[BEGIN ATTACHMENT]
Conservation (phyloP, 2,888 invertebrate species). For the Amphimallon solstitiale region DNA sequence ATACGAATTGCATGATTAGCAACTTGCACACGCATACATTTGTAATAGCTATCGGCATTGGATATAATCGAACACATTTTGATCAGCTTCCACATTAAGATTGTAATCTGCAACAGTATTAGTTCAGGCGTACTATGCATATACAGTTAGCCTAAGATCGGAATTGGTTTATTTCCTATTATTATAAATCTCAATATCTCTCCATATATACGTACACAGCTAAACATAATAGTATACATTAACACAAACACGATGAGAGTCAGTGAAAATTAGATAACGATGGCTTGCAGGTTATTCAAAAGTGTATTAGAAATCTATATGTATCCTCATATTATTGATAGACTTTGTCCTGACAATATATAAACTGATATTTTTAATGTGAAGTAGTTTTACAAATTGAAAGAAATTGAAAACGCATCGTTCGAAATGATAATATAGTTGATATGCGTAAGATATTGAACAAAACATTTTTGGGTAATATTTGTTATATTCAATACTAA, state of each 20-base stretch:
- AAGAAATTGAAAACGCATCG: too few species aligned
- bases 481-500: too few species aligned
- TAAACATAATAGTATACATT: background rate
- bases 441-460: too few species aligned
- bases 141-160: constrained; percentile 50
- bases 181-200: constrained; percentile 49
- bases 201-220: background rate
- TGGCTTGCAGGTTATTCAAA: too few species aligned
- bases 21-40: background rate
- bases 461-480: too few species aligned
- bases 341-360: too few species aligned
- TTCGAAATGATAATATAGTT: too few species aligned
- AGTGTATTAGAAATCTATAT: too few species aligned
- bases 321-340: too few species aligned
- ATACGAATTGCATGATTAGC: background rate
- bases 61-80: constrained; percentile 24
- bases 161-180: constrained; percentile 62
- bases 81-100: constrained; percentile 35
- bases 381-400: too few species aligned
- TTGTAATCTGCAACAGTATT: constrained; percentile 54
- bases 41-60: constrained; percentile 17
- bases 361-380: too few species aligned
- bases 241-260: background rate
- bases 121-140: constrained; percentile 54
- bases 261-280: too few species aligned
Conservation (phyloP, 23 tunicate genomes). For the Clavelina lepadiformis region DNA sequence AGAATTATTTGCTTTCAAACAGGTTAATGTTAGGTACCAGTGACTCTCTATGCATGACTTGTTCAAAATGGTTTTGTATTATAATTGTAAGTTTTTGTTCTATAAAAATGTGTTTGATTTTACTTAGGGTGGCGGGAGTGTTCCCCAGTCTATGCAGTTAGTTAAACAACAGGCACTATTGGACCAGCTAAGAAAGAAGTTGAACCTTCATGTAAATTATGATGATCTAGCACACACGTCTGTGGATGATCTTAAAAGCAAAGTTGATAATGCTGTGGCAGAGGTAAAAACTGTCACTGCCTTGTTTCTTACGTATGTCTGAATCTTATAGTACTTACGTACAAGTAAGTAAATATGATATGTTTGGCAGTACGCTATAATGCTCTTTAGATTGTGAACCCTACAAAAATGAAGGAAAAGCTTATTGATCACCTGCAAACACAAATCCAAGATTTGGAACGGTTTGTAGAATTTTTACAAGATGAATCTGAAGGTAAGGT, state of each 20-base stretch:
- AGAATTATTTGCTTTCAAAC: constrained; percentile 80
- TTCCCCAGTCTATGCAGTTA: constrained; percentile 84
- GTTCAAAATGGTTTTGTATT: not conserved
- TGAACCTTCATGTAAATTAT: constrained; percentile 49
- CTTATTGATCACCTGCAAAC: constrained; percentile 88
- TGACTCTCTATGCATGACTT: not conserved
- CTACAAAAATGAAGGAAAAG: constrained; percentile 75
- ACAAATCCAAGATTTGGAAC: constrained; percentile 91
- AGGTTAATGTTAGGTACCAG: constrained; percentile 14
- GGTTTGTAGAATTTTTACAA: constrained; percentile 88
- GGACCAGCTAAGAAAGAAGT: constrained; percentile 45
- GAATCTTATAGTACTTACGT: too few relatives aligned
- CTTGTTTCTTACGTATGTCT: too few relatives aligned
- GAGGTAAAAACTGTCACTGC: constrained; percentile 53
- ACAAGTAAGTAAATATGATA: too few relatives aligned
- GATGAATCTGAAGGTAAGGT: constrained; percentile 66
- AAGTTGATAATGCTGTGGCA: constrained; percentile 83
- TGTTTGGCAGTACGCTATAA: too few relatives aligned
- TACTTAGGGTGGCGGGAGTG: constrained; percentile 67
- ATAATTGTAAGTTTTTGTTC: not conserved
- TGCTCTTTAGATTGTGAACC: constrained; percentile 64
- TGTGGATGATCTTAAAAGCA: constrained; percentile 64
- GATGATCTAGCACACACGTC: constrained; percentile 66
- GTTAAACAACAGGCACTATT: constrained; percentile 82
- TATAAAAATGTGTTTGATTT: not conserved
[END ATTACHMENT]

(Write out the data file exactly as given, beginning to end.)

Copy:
Conservation (phyloP, 2,888 invertebrate species). For the Amphimallon solstitiale region DNA sequence ATACGAATTGCATGATTAGCAACTTGCACACGCATACATTTGTAATAGCTATCGGCATTGGATATAATCGAACACATTTTGATCAGCTTCCACATTAAGATTGTAATCTGCAACAGTATTAGTTCAGGCGTACTATGCATATACAGTTAGCCTAAGATCGGAATTGGTTTATTTCCTATTATTATAAATCTCAATATCTCTCCATATATACGTACACAGCTAAACATAATAGTATACATTAACACAAACACGATGAGAGTCAGTGAAAATTAGATAACGATGGCTTGCAGGTTATTCAAAAGTGTATTAGAAATCTATATGTATCCTCATATTATTGATAGACTTTGTCCTGACAATATATAAACTGATATTTTTAATGTGAAGTAGTTTTACAAATTGAAAGAAATTGAAAACGCATCGTTCGAAATGATAATATAGTTGATATGCGTAAGATATTGAACAAAACATTTTTGGGTAATATTTGTTATATTCAATACTAA, state of each 20-base stretch:
- AAGAAATTGAAAACGCATCG: too few species aligned
- bases 481-500: too few species aligned
- TAAACATAATAGTATACATT: background rate
- bases 441-460: too few species aligned
- bases 141-160: constrained; percentile 50
- bases 181-200: constrained; percentile 49
- bases 201-220: background rate
- TGGCTTGCAGGTTATTCAAA: too few species aligned
- bases 21-40: background rate
- bases 461-480: too few species aligned
- bases 341-360: too few species aligned
- TTCGAAATGATAATATAGTT: too few species aligned
- AGTGTATTAGAAATCTATAT: too few species aligned
- bases 321-340: too few species aligned
- ATACGAATTGCATGATTAGC: background rate
- bases 61-80: constrained; percentile 24
- bases 161-180: constrained; percentile 62
- bases 81-100: constrained; percentile 35
- bases 381-400: too few species aligned
- TTGTAATCTGCAACAGTATT: constrained; percentile 54
- bases 41-60: constrained; percentile 17
- bases 361-380: too few species aligned
- bases 241-260: background rate
- bases 121-140: constrained; percentile 54
- bases 261-280: too few species aligned
Conservation (phyloP, 23 tunicate genomes). For the Clavelina lepadiformis region DNA sequence AGAATTATTTGCTTTCAAACAGGTTAATGTTAGGTACCAGTGACTCTCTATGCATGACTTGTTCAAAATGGTTTTGTATTATAATTGTAAGTTTTTGTTCTATAAAAATGTGTTTGATTTTACTTAGGGTGGCGGGAGTGTTCCCCAGTCTATGCAGTTAGTTAAACAACAGGCACTATTGGACCAGCTAAGAAAGAAGTTGAACCTTCATGTAAATTATGATGATCTAGCACACACGTCTGTGGATGATCTTAAAAGCAAAGTTGATAATGCTGTGGCAGAGGTAAAAACTGTCACTGCCTTGTTTCTTACGTATGTCTGAATCTTATAGTACTTACGTACAAGTAAGTAAATATGATATGTTTGGCAGTACGCTATAATGCTCTTTAGATTGTGAACCCTACAAAAATGAAGGAAAAGCTTATTGATCACCTGCAAACACAAATCCAAGATTTGGAACGGTTTGTAGAATTTTTACAAGATGAATCTGAAGGTAAGGT, state of each 20-base stretch:
- AGAATTATTTGCTTTCAAAC: constrained; percentile 80
- TTCCCCAGTCTATGCAGTTA: constrained; percentile 84
- GTTCAAAATGGTTTTGTATT: not conserved
- TGAACCTTCATGTAAATTAT: constrained; percentile 49
- CTTATTGATCACCTGCAAAC: constrained; percentile 88
- TGACTCTCTATGCATGACTT: not conserved
- CTACAAAAATGAAGGAAAAG: constrained; percentile 75
- ACAAATCCAAGATTTGGAAC: constrained; percentile 91
- AGGTTAATGTTAGGTACCAG: constrained; percentile 14
- GGTTTGTAGAATTTTTACAA: constrained; percentile 88
- GGACCAGCTAAGAAAGAAGT: constrained; percentile 45
- GAATCTTATAGTACTTACGT: too few relatives aligned
- CTTGTTTCTTACGTATGTCT: too few relatives aligned
- GAGGTAAAAACTGTCACTGC: constrained; percentile 53
- ACAAGTAAGTAAATATGATA: too few relatives aligned
- GATGAATCTGAAGGTAAGGT: constrained; percentile 66
- AAGTTGATAATGCTGTGGCA: constrained; percentile 83
- TGTTTGGCAGTACGCTATAA: too few relatives aligned
- TACTTAGGGTGGCGGGAGTG: constrained; percentile 67
- ATAATTGTAAGTTTTTGTTC: not conserved
- TGCTCTTTAGATTGTGAACC: constrained; percentile 64
- TGTGGATGATCTTAAAAGCA: constrained; percentile 64
- GATGATCTAGCACACACGTC: constrained; percentile 66
- GTTAAACAACAGGCACTATT: constrained; percentile 82
- TATAAAAATGTGTTTGATTT: not conserved